If the 288 GTO had restored Ferrari’s reputation for producing the ultimate supercar, then its successor, the F40, propelled this status to the heavens. The F40 was intended to celebrate Ferrari’s 40th anniversary and it took the performance of the 288 GTO to another level and was claimed to be the fastest car in the world at the time of introduction in 1987 and the first road-legal production car to exceed 200mph.

It was not just the performance but also the dramatic style of the F40 that caused shock waves when publicly unveiled to the world at the Frankfurt Motor Show. Enzo Ferrari was well aware that his time was short, as he was approaching 90, and he encouraged his workers to create the ‘ultimate Ferrari’, he would have felt satisfaction at the results of his encouragement.

 

Available only in ‘Rosso Corsa’ and despite the eye-watering price tag, the F40 was a best seller, 1,311 examples were produced in the production run stretching from 1987 to 1992. The Ferrari F40 is right up there in the pantheon of Maranello’s heroes.

 

Any serious consideration of the roll call of Maranello’s Heroes would have to include the 365 GTB/4 or perhaps the even more precious 365 GTS/4. This handsome beast catapulted Ferrari back to the top of the supercar tree in the face of the challenge of the Lamborghini Miura, much as the 288 GTO and F40 would do in the following decades. Moreover the car was nicknamed as the ‘Daytona’ in a salute to the 1-2-3 victory in the 1967 edition of the Daytona 24 Hours, despite heavyweight opposition from the normally rampant Ford factory effort that suffered with catastrophic transmission failures in all their entries. To beat Ford so comprehensively in their own backyard must have been particularly sweet for Enzo Ferrari, especially in view of the drubbings that Ferrari endured in 1966 at the hands of the Detroit giant,  the Daytona designation was allowed to stick.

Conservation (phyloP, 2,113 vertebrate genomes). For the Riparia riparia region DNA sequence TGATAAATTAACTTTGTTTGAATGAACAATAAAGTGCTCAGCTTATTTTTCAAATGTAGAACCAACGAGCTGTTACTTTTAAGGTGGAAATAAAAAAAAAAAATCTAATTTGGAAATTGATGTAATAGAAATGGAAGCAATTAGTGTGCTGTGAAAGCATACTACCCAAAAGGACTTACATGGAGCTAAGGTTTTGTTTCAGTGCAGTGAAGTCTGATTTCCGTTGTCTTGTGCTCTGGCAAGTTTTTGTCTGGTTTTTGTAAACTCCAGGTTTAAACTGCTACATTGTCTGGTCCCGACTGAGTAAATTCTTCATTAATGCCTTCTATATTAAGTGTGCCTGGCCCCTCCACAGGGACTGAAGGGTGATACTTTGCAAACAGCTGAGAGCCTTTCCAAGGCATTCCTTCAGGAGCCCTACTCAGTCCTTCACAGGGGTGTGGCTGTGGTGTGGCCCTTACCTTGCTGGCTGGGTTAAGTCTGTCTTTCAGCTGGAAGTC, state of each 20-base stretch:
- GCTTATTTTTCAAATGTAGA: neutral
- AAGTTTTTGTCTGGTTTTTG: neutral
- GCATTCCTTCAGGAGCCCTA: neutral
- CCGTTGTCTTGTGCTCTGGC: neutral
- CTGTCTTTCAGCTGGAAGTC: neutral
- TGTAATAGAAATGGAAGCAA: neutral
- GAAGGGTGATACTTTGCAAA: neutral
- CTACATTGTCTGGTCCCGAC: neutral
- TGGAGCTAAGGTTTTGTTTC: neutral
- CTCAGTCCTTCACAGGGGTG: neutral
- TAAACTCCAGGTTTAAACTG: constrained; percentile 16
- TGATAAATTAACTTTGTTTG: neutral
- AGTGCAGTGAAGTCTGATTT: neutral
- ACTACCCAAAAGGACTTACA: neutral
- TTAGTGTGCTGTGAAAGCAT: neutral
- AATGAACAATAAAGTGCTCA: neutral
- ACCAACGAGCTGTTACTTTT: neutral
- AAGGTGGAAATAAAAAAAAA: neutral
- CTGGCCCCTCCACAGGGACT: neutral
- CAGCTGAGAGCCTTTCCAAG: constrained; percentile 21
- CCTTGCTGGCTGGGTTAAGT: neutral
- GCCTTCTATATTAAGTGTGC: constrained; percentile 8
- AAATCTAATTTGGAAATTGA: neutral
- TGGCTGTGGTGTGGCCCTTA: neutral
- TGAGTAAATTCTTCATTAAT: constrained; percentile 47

The Daytona was first presented at the 1968 Paris Salon and although production was slow to begin with, by the time the model was replaced in 1973 1,284 examples were built. The numbers on the convertible were were much smaller, all but 18 of the 122 production run were destined for the US market and this is one of the few.

The premium attracted by the desirability of the open top has led to some conversions from the original coupé. Author and Ferrari expert, Anthony Pritchard, in his excellent book The Road Ferraris, gets quite cross about this vandalism as he sees it: “Prices of the open cars are ludicrously high, even by classic car standards, and rather foolishly some Berlinettas were rebuilt as convertibles by Autokraft and other concerns, with sellers often anticipating similar prices. Original Daytona Spiders are worth a very great deal of money, but converted coupés simply debase the coinage, and no genuine and serious enthusiast, as opposed to misguided investors, would buy one.” Well that told us.

Another strikingly elegant convertible on display was this 250 GT Series ll Cabriolet that was introduced at the 1959 Paris Salon. 202 examples of this car were made up to 1962.

No assembly of Ferraris would be complete without a Dino and this 246 GT is particularly attractive. The Dino is a truly landmark car in Ferrari’s history. Glen Smale in his great book, Ferrari Design – The Definitive Study  had this to say: “Pininfarina readily admit that the stylistic approach of the Dino concept served as the foundation for all successive mid-engined Ferraris. Perhaps this fact serves to highlight the importance of this model.”

So there I rest my case, a high bar has been set and with the 70th birthday of Ferrari in prospect the Salon Privé will have its work cut out to go one better in 2017, I look forward to seeing the results.

John Brooks, December 2016

 

 

 

 

 

 

 

A Very Classic Car Show

To Birmingham’s NEC with The Special Correspondent for the 2012 Footman James Classic Car Show. The Show has expanded this year to fill even more halls and the extra space is very welcome.

Of course it being the NEC there are always a few issues………….the lighting in the exhibition halls remains sub-standard and arguably in breach of Health & Safety legislation, and the level of grumpiness shown by those unfortunate to travel to Birmingham by car was at an all time high. Tales of 45 minutes to get parked at the facility were common, not excusable at such a venue. On the other side of the ledger, those of us arriving by train were greeted by an enthusiastic bunch of staff, who cheerfully steered us all the way to the other side of the site. One could not fault that welcome, so credit where credit is due, more to the point the staff were still there and still cheerful we came to leave.